Digging in on the Church of Market Share

This whole article from Jay Yarow is weak. He disparages John Kirk’s widely-cited Techpinions piece on Android market share, but addresses none of Kirk’s actual arguments. Underlying the entirety of Yarow’s piece is Church of Market Share dogma: higher market share is always better, just because. But here’s a paragraph I actually agree with:

Based on these quotes, the goal for Apple shouldn’t be to be the
company with the most money in the bank. It should be to make the
best products in the world, and get them in as many hands as

That’s exactly what Apple is doing. No one, or at least no one with a clue, is arguing that making the most money should be Apple’s goal. (Nor is anyone arguing that market share is irrelevant; the argument is whether market share alone is of primary importance.) Apple’s profits are the result of having achieved their goal: making the best products and getting them into the hands of the most people. The and there is very important. In simple terms, iOS is what you get when you try to make the best products and maximize the number of people who use them; Android devices are what you get when you try to maximize the number of people who use them.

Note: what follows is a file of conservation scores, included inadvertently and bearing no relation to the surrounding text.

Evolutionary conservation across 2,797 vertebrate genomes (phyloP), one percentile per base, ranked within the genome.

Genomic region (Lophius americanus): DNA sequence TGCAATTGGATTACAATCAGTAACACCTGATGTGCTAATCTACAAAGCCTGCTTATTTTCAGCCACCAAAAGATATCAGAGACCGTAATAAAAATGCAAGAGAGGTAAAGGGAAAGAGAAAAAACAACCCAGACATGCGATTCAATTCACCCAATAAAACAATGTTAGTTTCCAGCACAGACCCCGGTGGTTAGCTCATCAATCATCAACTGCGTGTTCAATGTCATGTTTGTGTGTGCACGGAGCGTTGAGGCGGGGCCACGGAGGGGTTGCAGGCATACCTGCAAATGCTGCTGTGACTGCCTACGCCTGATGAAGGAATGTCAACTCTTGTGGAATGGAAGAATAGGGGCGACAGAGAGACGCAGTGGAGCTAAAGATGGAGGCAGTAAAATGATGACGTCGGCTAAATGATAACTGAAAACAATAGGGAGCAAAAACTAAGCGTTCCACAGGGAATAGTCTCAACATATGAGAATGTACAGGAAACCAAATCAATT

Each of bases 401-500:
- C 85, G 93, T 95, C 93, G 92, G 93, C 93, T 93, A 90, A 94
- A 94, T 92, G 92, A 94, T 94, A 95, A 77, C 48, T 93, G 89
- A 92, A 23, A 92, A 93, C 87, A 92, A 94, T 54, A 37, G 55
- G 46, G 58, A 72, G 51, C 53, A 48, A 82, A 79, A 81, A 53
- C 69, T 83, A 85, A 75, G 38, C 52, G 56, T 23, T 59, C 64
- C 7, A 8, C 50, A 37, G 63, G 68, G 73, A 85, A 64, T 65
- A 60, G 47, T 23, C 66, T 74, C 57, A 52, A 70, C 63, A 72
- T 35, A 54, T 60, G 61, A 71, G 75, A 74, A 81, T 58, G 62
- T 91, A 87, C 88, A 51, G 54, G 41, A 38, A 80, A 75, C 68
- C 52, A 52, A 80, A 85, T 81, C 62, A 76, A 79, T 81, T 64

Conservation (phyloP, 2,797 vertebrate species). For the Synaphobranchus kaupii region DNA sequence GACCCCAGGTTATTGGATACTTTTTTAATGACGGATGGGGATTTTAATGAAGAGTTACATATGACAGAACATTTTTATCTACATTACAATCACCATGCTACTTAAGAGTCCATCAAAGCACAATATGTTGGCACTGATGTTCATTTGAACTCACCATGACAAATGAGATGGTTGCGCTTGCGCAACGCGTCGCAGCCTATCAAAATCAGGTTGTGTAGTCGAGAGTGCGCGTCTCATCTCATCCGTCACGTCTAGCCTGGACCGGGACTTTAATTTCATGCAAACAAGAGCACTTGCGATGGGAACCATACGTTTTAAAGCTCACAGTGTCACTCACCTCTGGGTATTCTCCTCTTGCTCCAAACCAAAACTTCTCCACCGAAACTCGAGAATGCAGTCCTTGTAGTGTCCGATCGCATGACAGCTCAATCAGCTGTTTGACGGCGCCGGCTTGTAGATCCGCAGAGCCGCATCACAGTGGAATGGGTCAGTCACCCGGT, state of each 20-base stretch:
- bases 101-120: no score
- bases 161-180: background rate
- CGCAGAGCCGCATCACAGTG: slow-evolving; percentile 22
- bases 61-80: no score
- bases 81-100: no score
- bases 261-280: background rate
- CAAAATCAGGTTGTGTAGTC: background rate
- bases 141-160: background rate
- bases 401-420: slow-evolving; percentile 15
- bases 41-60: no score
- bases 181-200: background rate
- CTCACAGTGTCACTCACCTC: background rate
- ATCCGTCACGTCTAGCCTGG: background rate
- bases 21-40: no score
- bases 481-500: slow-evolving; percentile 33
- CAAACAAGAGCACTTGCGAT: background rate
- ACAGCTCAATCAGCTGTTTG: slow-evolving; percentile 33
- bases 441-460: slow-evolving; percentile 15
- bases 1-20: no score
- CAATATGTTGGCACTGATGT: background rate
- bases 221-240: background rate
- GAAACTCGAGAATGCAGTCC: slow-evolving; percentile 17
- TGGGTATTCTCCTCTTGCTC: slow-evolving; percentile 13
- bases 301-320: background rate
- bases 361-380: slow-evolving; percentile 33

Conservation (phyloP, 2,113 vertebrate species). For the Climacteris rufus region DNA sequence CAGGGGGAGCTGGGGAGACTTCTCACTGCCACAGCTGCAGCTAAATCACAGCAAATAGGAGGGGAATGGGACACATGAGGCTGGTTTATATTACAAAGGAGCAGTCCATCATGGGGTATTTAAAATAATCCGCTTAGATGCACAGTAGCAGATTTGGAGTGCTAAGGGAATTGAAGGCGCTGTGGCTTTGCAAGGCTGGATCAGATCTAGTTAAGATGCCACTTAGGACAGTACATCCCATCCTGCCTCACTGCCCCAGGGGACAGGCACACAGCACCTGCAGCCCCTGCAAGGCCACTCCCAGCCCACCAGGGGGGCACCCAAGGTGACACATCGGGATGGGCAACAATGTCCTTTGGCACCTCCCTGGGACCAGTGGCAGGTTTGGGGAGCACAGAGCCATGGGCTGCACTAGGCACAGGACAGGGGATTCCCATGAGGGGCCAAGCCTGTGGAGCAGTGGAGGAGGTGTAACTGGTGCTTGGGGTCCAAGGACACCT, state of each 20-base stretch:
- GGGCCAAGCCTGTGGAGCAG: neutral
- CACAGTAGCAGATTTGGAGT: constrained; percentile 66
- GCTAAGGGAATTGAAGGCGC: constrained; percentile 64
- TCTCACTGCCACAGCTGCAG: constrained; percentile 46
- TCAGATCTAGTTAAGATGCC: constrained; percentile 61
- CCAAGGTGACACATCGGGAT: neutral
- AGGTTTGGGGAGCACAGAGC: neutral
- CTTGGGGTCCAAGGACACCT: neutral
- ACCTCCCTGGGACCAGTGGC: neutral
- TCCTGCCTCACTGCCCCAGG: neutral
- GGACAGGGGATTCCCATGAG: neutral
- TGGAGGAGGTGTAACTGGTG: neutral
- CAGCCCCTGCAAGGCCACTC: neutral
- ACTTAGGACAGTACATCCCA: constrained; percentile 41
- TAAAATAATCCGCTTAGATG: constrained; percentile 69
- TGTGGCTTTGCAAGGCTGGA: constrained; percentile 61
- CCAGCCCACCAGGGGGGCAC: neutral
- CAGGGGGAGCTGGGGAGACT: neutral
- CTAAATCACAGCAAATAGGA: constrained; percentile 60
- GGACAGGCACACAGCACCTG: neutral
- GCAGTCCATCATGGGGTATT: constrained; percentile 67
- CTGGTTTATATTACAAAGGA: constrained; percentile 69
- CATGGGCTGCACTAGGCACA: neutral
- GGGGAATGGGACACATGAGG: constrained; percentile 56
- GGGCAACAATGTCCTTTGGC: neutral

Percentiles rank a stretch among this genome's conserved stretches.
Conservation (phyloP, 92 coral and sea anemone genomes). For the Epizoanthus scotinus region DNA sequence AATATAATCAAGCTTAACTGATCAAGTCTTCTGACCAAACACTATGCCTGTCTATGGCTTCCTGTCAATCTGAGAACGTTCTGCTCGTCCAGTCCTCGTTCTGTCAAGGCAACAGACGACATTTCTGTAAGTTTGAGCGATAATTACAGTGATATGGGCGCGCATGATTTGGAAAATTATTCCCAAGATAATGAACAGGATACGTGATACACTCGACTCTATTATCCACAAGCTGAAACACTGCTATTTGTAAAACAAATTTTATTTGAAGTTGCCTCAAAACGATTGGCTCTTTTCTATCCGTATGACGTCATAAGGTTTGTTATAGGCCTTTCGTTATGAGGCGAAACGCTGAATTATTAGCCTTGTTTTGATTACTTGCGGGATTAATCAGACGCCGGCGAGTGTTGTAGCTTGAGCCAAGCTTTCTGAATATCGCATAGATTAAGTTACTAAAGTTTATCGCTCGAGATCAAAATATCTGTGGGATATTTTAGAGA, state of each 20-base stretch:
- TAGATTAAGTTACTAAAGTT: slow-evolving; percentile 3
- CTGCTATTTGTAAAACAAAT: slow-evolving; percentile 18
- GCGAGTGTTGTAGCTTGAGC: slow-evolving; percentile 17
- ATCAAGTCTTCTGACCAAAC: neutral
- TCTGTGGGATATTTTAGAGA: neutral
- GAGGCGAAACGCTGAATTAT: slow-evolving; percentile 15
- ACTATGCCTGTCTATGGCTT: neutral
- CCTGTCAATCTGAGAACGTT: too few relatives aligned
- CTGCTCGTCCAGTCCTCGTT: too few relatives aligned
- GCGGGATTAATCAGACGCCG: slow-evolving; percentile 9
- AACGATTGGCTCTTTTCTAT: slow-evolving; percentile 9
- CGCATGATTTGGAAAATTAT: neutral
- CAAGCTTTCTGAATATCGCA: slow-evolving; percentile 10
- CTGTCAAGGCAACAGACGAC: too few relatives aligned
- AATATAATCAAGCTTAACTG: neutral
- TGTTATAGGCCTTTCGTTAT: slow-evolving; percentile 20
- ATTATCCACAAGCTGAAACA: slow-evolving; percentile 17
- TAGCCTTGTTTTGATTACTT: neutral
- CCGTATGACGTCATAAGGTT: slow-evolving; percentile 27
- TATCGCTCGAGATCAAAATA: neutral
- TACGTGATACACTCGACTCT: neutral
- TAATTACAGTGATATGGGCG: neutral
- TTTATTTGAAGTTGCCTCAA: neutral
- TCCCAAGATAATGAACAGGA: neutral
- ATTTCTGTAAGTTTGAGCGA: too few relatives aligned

Apple has so much money right now that it basically doesn’t know
what to do with it. A company that is defined by brilliant,
world-changing ideas has decided the best use for its $145 billion
in cash is a rather pedestrian stock buyback and dividend to

This reiterates my belief that Yarow is digging in to defend Business Insider’s years-long campaign of click-bait sensational anti-Apple-ism. (“iPhone Dead in the Water” — April 2011.) For one thing, what is “pedestrian” about the company’s stock buyback and dividend plans? More importantly, does Yarow really believe that Apple isn’t spending enormous sums of money on initiatives — billions of dollars per quarter — that will drive future products and services? (See Horace Dediu’s third question today.) If he’s not aware of this, he’s not competent to cover Apple for a business publication; if he is aware, then the above is a blatantly dishonest attempt to mislead.

The truth is that focusing on market share as the primary metric is the only way to paint the iPhone as anything other than a roaring success.